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Old 01-11-2013, 09:50 PM   #10
Peter Knutsen
Join Date: Oct 2007
Location: Europe
Default Re: Dwarven Governance & Economics?

Originally Posted by David Johnston2 View Post
The thought strikes me that the longer the life expectancy, the more viable an extended family approach to governance becomes.
If Dwarves have long lifespans, then sons and daughters might have much more incentive to take their refusing-to-die parents to court and have them forcibly declared senile, so that they can inherit. Because presumably Dwarves experience time the same way we do, so for them it might be waiting 120 or 150 years for the old man to croak, rather than just a few dozen years after one has reached adulthood.

Rather than have a court system (in which declarations of senility may be won more on the accuser's social popularity than on the actual objectively measured intellectual decline of the accused), the Dwarves might have invented a custom to get around this. One option might be advance inheritance, where every 24 years, after the inheritor reaches adulthood, a sixth of the inheritance is given, so that in effect "economic death" occurs 144 years after the youngest heir has become an adult.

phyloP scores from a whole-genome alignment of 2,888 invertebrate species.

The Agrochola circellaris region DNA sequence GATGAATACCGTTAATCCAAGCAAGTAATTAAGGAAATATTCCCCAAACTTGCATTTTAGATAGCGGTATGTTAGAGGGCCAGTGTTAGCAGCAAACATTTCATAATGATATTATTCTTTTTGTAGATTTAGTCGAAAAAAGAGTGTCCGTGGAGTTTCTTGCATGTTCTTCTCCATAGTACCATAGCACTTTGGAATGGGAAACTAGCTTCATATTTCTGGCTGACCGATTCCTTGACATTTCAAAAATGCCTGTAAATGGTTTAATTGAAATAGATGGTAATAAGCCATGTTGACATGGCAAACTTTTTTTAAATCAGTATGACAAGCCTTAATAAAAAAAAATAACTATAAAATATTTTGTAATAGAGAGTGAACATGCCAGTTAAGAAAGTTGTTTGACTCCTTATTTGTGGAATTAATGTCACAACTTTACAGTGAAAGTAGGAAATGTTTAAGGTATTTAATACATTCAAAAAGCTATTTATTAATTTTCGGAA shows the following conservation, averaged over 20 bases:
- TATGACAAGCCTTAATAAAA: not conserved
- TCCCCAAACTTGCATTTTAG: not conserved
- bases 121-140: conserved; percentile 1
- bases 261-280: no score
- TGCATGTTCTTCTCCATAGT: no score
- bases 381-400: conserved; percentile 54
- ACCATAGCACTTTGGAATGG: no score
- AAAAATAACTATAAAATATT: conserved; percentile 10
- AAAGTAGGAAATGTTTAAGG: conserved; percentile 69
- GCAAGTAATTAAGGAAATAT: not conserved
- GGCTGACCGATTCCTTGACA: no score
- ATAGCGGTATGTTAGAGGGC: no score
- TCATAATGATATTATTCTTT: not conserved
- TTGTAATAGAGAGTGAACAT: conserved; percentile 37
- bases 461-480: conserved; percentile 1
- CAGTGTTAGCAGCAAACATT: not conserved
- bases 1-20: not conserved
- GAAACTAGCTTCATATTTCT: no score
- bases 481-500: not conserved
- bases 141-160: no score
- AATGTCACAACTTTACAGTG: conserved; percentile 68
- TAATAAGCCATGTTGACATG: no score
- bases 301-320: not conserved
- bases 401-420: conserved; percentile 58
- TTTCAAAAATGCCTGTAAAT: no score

A problem with this is if heirs are sometimes many years apart. 24 years after the first heir is born, he gets his share, but then a year later another heir is born (maybe from the mother's second marriage), so what do you do then? Take back the too-large part that was given to the first heir? He might already have spent it! A custom where everything goes to the oldest heir might be best, but of course this leaves excess heirs at a severe disadvantage. Where do the Dwarves park those?
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